[2] On his mother’s side Unwan was a member of the rich and ancient Immedinger family which traced its line back to the Saxon hero Widukind. He had served Henry II as chaplain and received the archiepiscopal see from him in 1013. By his diplomacy Unwan postponed the day of the loss by Hamburg-Bremen of its Scandinavian suffragans, for Cnut the Great (1014-35) sought to control the Church in his dominions by importing his priests and even a bishop from England over which he held sway. As the text states Unwan was an indefatigable builder of churches at Bremen, Hamburg, and throughout his diocese. He contributed much to the rebuilding of Hamburg which did not until his time recover from the catastrophe of 983. He died in 1029. Cf. Uslar-GIeichen, Das Geschlecht Wittekinds des Grossen und die Immedinger, pp. 78 sqq.; Hauck, Kirchengeschichte Deutschlands, III, 637 sqq.

[3] The Annals of Quedlinburg, an. 1020, have it through the mediation of the empress,Cunigunda. Both probably facilitated the making of the peace at Hausberge, February,1020. Hirsch, Heinrich II, III, 117.

[4] After 1020, not immediately aftev the rebellion of 1011-13, as Adam states.

[5] Bremen, Bucken, Ramesloh, and Repeshold. Hauck, op. cit., Ill, 638 n. 7.

[6] Adam calls him Benno and thinks he had belonged to the cathedral chapter at Hamburg. This chapter had passed out of existence in 983 and was not revived until 1020.  Thietmar says he was a canon at Magdeburg. In the ten years of his pontificate (1014-23) he could accomplish little owing to the Slavic disturbances in his diocese. Cf. Thiet., vii, 14 (vi, 46); viii, 3 (vii, 4); ix, 6 (viii, 4); Hirsch, op. cit., II, 406 n. I; chap. 18, infra.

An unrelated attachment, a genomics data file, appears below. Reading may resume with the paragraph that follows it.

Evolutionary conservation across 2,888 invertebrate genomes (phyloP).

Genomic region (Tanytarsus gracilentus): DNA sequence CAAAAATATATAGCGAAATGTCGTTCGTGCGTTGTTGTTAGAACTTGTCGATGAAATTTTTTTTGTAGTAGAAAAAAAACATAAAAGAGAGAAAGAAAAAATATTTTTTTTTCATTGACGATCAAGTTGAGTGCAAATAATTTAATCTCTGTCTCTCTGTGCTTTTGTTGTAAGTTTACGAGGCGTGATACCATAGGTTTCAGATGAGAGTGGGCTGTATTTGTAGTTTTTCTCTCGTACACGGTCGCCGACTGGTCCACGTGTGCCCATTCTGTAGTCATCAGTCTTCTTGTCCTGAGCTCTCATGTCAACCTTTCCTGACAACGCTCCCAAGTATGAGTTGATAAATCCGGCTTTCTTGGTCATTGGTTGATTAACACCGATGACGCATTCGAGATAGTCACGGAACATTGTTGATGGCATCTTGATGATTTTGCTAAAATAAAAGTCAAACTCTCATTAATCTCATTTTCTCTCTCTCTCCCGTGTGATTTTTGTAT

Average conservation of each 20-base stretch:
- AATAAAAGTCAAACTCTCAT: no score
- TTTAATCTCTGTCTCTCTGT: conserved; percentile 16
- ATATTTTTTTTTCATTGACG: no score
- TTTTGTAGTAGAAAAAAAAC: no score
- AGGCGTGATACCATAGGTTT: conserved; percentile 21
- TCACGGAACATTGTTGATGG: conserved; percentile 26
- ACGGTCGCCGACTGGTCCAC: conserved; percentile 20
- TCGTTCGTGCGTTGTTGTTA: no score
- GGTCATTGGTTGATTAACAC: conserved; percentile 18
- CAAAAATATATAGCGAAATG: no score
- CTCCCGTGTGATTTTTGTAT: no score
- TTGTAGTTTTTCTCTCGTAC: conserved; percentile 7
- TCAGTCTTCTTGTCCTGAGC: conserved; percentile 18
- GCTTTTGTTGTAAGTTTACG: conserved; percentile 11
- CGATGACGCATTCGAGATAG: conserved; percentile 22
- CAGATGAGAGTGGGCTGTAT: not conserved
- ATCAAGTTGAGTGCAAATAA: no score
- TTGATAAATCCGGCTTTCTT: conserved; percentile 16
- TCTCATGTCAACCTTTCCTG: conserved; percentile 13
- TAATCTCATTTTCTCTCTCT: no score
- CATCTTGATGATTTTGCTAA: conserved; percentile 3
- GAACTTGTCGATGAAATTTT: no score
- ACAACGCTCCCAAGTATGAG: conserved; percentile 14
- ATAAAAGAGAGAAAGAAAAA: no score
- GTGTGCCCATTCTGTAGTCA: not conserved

18. Bishop Bernhard

Because [1] he desired to rebuild the ruins of the see at Oldenburg, Bernhard, a man of great piety, began to inquire about the possessions and the revenues which Otto the Great by his
foundations had assigned to his episcopal prerogative. Since on the destruction of the church at Oldenburg the original institutions and the gifts of the great princes had become null and had
reverted to the possession of the Slavs, the said bishop complained in the presence of Duke Bernhard that the Wagiri and the Abodrites and other Slavic peoples refused to pay the stipends due him. On this account the chiefs of the Winuli were called to a conference. When they were asked why they withheld the lawful tithes from the bishop, they began to allege in